An integrated segmentation and shape-based classification scheme for distinguishing adenocarcinomas from granulomas on lung CT

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Abstract

Purpose

Distinguishing between benign granulmoas and adenocarcinomas is confounded by their similar visual appearance on routine CT scans. Unfortunately, owing to the inability to discriminate these lesions radigraphically, many patients with benign granulomas are subjected to unnecessary surgical wedge resections and biopsies for pathologic confirmation of cancer presence or absence. This suggests the need for improved computerized characterization of these nodules in order to distinguish between these two classes of lesions on CT scans. While there has been substantial interest in the use of textural analysis for radiomic characterization of lung nodules, relatively less work has been done in shape based characterization of lung nodules, particularly with respect to granulmoas and adenocarcinomas. The primary goal of this study is to evaluate the role of 3D shape features for discrimination of benign granulomas from malignant adenocarcinomas on lung CT images. Towards this end we present an integrated framework for segmentation, feature characterization and classification of these nodules on CT.

Methods

The nodule segmentation method starts with separation of lung regions from the surrounding lung anatomy. Next, the lung CT scans are projected into and represented in a three dimensional spectral embedding (SE) space, allowing for better determination of the boundaries of the nodule. This then enables the application of a gradient vector flow active contour (SEGvAC) model for nodule boundary extraction. A set of 24 shape features from both 2D slices and 3D surface of the segmented nodules are extracted, including features pertaining to the angularity, spiculation, elongation and nodule compactness. A feature selection scheme, PCA-VIP, is employed to identify the most discriminating set of features to distinguish granulmoas from adenocarcinomas within a learning set of 82 patients. The features thus identified were then combined with a support vector machine classifier and independently validated on a distinct test set comprising 67 patients. The performance of the classifier for both of the training and validation cohorts was evaluated by the area under receiver characteristic curve (ROC).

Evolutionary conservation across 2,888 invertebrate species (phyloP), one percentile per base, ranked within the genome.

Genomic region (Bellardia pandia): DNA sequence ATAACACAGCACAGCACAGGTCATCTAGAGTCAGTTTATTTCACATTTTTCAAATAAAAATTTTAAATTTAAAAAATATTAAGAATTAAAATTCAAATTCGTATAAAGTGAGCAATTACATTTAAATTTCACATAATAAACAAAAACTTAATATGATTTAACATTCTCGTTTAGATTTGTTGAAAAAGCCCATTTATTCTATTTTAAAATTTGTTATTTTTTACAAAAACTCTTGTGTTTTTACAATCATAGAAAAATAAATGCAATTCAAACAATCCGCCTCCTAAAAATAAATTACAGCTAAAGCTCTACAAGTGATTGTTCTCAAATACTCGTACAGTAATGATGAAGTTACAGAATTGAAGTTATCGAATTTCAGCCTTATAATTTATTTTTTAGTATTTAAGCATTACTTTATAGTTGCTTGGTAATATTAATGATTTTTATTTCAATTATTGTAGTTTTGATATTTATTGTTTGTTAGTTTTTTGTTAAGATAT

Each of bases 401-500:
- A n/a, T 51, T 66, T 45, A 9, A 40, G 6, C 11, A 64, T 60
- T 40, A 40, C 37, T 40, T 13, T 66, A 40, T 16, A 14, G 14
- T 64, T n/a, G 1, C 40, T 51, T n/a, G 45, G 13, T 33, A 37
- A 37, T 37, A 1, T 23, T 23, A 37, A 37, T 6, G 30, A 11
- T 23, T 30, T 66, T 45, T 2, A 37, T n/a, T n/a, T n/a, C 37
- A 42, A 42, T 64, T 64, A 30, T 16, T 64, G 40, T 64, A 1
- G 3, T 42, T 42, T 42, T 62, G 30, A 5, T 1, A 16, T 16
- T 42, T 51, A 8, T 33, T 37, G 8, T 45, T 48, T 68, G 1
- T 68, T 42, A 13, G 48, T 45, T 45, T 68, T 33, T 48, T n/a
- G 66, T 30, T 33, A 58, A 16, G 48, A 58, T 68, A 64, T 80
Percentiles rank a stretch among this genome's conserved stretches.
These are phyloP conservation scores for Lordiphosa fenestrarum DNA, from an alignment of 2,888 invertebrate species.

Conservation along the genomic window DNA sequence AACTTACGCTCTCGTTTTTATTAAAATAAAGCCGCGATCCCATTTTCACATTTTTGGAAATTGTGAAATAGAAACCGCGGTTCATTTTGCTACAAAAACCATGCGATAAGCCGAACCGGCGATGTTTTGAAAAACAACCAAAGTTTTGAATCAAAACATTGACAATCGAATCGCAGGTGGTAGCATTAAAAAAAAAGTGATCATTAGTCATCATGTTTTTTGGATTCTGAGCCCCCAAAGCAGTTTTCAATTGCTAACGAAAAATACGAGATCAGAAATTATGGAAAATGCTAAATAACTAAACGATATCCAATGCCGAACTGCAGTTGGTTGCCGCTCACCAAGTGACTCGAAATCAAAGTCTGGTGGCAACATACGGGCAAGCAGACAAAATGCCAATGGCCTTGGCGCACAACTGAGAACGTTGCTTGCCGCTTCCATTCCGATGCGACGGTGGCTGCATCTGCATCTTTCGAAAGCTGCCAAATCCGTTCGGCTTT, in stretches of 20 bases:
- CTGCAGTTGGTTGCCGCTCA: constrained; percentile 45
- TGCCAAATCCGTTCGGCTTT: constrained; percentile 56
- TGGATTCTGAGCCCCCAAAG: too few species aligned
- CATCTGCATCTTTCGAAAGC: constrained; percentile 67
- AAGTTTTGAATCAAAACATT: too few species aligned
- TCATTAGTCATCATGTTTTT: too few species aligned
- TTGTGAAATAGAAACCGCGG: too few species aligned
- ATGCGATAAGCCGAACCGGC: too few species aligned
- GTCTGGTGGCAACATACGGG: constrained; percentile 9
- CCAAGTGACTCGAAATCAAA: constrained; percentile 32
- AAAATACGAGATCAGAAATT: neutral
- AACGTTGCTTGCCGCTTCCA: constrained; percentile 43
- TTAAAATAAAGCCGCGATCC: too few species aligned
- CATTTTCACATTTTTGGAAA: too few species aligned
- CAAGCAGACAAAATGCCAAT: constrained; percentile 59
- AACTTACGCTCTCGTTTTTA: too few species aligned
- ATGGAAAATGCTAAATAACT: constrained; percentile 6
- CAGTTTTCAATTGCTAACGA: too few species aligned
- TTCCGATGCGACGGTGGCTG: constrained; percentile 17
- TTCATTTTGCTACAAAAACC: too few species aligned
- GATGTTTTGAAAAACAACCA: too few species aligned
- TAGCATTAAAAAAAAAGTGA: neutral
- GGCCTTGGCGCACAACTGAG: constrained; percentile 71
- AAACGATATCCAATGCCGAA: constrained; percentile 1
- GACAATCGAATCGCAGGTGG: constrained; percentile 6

Results

We used 82 and 67 studies from two different institutions respectively for training and independent validation of the model and the shape features. The Dice coefficient between automatically segmented nodules by SEGvAC and the manual delineations by expert radiologists (readers) was 0.84± 0.04 whereas inter-reader segmentation agreement was 0.79± 0.12. We also identified a set of consistent features (Roughness, Convexity and Spherecity) that were found to be strongly correlated across both manual and automated nodule segmentations (R > 0.80, p < 0.0001) and capture the marginal smoothness and 3D compactness of the nodules. On the independent validation set of 67 studies our classifier yielded a ROC AUC of 0.72 and 0.64 for manually- and automatically segmented nodules respectively. On a subset of 20 studies, the AUCs for the two expert radiologists and 1 pulmonologist were found to be 0.82, 0.68 and 0.58 respectively.

Conclusions

The major finding of this study was that certain shape features appear to differentially express between granulomas and adenocarcinomas and thus computer extracted shape cues could be used to distinguish these radiographically similar pathologies.

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